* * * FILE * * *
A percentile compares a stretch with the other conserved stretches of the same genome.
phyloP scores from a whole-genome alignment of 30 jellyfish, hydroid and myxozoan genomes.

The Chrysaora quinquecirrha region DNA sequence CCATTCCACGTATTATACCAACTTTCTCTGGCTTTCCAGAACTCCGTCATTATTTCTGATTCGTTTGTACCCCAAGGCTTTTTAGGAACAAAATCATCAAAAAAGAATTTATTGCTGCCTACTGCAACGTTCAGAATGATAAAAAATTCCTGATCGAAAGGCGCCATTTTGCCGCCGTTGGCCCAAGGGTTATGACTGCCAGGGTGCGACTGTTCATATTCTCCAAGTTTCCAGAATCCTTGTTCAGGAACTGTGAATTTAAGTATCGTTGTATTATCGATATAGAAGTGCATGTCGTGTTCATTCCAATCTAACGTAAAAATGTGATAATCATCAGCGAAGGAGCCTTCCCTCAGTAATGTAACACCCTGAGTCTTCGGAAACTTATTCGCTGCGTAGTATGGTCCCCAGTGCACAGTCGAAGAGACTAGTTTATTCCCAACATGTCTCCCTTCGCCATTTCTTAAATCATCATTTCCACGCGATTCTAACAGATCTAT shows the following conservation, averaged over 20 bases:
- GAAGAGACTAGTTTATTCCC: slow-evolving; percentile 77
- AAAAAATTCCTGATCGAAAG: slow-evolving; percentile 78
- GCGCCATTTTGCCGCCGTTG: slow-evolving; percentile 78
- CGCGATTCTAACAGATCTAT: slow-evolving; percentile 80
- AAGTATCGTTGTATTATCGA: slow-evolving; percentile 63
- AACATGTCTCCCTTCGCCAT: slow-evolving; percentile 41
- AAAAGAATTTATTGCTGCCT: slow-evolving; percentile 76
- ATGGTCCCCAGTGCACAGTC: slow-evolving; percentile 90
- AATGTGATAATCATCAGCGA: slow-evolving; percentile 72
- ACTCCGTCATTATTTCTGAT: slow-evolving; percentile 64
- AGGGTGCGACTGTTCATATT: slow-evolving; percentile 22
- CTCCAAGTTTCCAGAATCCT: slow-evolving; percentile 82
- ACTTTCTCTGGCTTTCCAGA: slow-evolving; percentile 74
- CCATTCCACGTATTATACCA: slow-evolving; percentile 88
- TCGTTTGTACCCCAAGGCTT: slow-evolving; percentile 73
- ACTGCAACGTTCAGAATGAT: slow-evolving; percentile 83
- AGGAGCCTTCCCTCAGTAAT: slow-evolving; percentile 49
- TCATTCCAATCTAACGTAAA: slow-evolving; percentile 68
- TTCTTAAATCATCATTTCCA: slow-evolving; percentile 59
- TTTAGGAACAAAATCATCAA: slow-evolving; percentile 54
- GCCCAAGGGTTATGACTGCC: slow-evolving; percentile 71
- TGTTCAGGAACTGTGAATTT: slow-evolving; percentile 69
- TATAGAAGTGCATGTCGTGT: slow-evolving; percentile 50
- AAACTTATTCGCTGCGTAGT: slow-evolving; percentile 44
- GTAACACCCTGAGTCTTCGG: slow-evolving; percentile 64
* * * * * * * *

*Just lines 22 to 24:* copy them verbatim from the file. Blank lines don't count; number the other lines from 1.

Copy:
- TTCTTAAATCATCATTTCCA: slow-evolving; percentile 59
- TTTAGGAACAAAATCATCAA: slow-evolving; percentile 54
- GCCCAAGGGTTATGACTGCC: slow-evolving; percentile 71